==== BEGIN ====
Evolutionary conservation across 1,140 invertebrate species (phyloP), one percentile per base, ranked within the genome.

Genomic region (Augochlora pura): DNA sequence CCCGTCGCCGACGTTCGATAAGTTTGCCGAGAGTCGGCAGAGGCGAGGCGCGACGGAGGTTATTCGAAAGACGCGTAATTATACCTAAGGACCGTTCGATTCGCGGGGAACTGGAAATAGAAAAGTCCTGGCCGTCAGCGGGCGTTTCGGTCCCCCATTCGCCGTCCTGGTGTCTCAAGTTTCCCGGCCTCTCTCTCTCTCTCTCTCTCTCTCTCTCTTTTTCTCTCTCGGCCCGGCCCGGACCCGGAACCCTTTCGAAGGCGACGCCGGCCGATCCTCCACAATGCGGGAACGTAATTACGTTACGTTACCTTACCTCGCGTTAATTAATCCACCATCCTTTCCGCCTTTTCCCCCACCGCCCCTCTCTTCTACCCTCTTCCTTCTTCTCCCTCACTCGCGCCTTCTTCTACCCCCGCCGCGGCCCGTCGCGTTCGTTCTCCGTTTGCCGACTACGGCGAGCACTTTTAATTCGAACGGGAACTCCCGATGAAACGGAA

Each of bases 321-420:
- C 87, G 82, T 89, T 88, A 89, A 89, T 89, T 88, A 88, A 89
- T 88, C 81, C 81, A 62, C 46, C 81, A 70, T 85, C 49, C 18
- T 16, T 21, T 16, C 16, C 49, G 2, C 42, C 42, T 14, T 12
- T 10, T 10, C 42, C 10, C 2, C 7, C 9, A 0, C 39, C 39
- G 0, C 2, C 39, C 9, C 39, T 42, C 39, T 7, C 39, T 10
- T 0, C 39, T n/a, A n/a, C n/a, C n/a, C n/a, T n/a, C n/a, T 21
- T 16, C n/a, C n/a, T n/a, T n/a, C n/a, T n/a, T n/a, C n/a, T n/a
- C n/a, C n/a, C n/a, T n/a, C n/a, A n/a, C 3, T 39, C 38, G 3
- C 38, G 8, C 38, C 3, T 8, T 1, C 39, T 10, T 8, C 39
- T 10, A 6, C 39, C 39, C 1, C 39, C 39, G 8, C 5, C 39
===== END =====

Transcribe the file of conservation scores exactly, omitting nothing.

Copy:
Evolutionary conservation across 1,140 invertebrate species (phyloP), one percentile per base, ranked within the genome.

Genomic region (Augochlora pura): DNA sequence CCCGTCGCCGACGTTCGATAAGTTTGCCGAGAGTCGGCAGAGGCGAGGCGCGACGGAGGTTATTCGAAAGACGCGTAATTATACCTAAGGACCGTTCGATTCGCGGGGAACTGGAAATAGAAAAGTCCTGGCCGTCAGCGGGCGTTTCGGTCCCCCATTCGCCGTCCTGGTGTCTCAAGTTTCCCGGCCTCTCTCTCTCTCTCTCTCTCTCTCTCTCTTTTTCTCTCTCGGCCCGGCCCGGACCCGGAACCCTTTCGAAGGCGACGCCGGCCGATCCTCCACAATGCGGGAACGTAATTACGTTACGTTACCTTACCTCGCGTTAATTAATCCACCATCCTTTCCGCCTTTTCCCCCACCGCCCCTCTCTTCTACCCTCTTCCTTCTTCTCCCTCACTCGCGCCTTCTTCTACCCCCGCCGCGGCCCGTCGCGTTCGTTCTCCGTTTGCCGACTACGGCGAGCACTTTTAATTCGAACGGGAACTCCCGATGAAACGGAA

Each of bases 321-420:
- C 87, G 82, T 89, T 88, A 89, A 89, T 89, T 88, A 88, A 89
- T 88, C 81, C 81, A 62, C 46, C 81, A 70, T 85, C 49, C 18
- T 16, T 21, T 16, C 16, C 49, G 2, C 42, C 42, T 14, T 12
- T 10, T 10, C 42, C 10, C 2, C 7, C 9, A 0, C 39, C 39
- G 0, C 2, C 39, C 9, C 39, T 42, C 39, T 7, C 39, T 10
- T 0, C 39, T n/a, A n/a, C n/a, C n/a, C n/a, T n/a, C n/a, T 21
- T 16, C n/a, C n/a, T n/a, T n/a, C n/a, T n/a, T n/a, C n/a, T n/a
- C n/a, C n/a, C n/a, T n/a, C n/a, A n/a, C 3, T 39, C 38, G 3
- C 38, G 8, C 38, C 3, T 8, T 1, C 39, T 10, T 8, C 39
- T 10, A 6, C 39, C 39, C 1, C 39, C 39, G 8, C 5, C 39